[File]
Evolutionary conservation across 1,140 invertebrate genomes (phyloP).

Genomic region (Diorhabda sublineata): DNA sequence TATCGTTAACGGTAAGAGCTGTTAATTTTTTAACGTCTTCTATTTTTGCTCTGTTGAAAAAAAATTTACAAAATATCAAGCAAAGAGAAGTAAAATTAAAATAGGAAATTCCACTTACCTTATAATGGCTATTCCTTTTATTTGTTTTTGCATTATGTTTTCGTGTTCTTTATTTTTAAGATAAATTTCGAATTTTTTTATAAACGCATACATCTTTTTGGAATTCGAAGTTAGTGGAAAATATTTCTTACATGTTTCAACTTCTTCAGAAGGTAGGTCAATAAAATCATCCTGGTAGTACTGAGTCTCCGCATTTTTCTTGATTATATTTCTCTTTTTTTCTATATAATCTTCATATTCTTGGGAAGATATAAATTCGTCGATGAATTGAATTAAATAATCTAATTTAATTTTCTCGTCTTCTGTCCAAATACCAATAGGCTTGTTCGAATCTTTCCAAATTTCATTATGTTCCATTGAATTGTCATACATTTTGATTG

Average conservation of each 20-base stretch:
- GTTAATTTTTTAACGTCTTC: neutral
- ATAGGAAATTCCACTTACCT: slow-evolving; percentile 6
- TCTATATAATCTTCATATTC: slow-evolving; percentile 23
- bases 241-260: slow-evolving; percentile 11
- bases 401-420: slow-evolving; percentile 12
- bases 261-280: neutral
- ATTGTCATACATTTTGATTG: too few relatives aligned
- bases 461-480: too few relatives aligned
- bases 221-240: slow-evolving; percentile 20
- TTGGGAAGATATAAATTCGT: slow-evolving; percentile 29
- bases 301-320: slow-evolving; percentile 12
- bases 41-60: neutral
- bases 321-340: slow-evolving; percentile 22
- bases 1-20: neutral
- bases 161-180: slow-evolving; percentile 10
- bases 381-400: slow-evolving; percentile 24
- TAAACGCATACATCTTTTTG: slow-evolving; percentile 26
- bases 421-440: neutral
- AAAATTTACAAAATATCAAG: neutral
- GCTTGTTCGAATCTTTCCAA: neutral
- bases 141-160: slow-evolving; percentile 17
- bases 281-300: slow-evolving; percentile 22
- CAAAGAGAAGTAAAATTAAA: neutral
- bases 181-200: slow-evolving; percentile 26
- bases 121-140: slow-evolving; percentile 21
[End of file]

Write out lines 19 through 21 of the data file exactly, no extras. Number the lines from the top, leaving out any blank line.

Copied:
- bases 381-400: slow-evolving; percentile 24
- TAAACGCATACATCTTTTTG: slow-evolving; percentile 26
- bases 421-440: neutral